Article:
If 2017 was the year we all wised up to what inappropriate touching meant, 2018 is now the time we have a real conversation about what actually constitutes inappropriate.

A couple of weeks ago I met a woman at a party who – quite endearingly – touched my forearm while talking to me throughout the night. I was receptive to it and considered it a gesture of warmth and genuine connection.

When I ponder if the situation was in reverse – if I, a man, had been touching the forearm of a woman I just met ¬– I don't think it would be okay. I don't see this as a double standard, however. When my arm was being touched, I didn't feel I was losing any sense of power. If I was touching a woman's, it would be a subconscious effort to exert influence or control over her. Regretfully, that's how the male-female dynamic still works.

Thus presents us with a dilemma when encountering others. In this new age of openness about sexual misconduct, it's tough to know what's okay anymore. Further, it would be easy to think the safest option is simply to show others no physical affection without prior verbal consent, period.


The requirement for verbal consent, e.g. "is it okay if I touch your arm?", is challenging in itself. It removes the idea that humans have body language and can speak to one another without saying a word. It makes intimacy transactional, and also, doesn't do away with the power play – asking if you can touch somebody somewhat insinuates that the recipient has no choice in the matter.

The question in this situation is not really "what's appropriate touching?", but rather, in what context is casual touching suitably welcome in daily life. Whether you're male or female, this is all I can come up with: a few gender non-specific situations whereby touching another person may be permissible.

Touching somebody is appropriate if you're likely to stop them being harmed. It could be as small as an impending bee sting or as big as moving somebody out of the way before a bus goes past. That one should be pretty simple to comprehend.

It can also be okay if you're trying to lower their embarrassment level – e.g. you find stray animal hairs on their shoulders – when you give verbal warning that you're helping them. Presentation of the offending extra material generally can quell anyone's concern over inappropriate touching, but by no means is it all right to reach for somebody's chest/butt/legs etc. to pull off rogue bits of cotton from their clothes.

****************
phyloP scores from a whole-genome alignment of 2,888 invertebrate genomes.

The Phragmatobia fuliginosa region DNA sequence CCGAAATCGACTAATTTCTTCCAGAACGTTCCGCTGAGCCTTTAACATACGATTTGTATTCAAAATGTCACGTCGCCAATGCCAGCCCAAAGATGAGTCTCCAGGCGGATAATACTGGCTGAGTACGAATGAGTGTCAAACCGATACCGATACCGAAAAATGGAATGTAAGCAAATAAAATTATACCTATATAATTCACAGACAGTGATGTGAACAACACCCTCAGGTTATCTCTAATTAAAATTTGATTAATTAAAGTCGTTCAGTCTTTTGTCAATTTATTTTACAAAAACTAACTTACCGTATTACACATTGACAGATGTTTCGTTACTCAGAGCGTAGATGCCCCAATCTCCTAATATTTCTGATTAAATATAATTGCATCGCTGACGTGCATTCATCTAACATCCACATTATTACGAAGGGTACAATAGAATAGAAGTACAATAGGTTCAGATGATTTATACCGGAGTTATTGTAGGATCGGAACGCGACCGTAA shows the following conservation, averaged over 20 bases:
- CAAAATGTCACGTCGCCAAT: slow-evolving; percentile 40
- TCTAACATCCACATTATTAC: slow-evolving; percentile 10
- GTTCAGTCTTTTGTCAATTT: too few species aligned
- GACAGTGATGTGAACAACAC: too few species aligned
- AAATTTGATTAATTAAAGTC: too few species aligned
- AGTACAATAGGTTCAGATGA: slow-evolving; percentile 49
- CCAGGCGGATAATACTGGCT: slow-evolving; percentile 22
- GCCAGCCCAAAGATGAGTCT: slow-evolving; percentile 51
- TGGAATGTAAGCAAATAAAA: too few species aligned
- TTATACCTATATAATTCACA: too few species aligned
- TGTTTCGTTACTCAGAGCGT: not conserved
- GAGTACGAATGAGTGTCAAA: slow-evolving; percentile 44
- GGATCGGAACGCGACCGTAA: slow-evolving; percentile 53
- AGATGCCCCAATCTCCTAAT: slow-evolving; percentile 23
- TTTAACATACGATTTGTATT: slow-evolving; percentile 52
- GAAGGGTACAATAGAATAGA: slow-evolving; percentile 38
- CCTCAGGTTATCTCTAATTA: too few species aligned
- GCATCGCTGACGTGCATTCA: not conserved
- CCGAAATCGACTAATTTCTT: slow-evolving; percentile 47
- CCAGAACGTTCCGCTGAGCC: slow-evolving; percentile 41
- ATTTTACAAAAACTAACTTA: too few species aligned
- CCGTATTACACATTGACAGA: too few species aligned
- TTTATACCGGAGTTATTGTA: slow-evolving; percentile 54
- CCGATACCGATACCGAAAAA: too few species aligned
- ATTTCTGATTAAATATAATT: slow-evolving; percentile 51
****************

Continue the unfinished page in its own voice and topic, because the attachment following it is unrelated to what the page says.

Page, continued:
Perhaps most importantly, touching can be appropriate when there is an established relationship and the appropriate level of friendship or romantic interest has been developed. It's too precarious to try and come up with a list of places/gestures on the body that are okay to touch based on different relationship qualifiers because every person/situation is unique.

Aside from actually asking, my only advice is to make eye contact with the person, ensure the body language is receptive (if in doubt, don't), move slowly so they can see exactly what you're doing, allow plenty of time to protest, and respect a verbal "no" or non-verbal negative cue, flinch or other rebuttal.

That's about it. I can think of no other ways where touching is allowable. More important, I think, is to offer tangible ways to tackle touching when you're NOT comfortable with it – no matter the intent of the offeror.

Ashley Judd has been the most helpful role model in how to understand inappropriate touching, as she frequently provides the public with actual responses that work in real life to counter any situation.

My favourite of Judd's advice is a simple hand gesture: arm extended, palm out, fingers apart (something akin to what a police officer would do to yield cars to a stop at an intersection with faulty traffic lights). Judd notes that this doesn't have to come with a verbal no – the hand movement on its own is universally understood and non-threatening. If "the hand" goes unacknowledged by someone and they continue, they are blatantly disrespecting you – and you should remove yourself from the situation as soon as physically possible.

Understandably, it feels like we've entered a field of land mines with all this talk about sexual misconduct, yet there's very little practical advice out there. While the onus is never on a victim to stop any kind of inappropriate touching – it's on the perpetrator to change their behaviour in the first place – it's important to know that any kind of touching is wrong if it feels wrong to you.

Got a question about sex, sexuality, and all things related? Send it to lee.suckling@gmail.com and Let's Talk About Sex.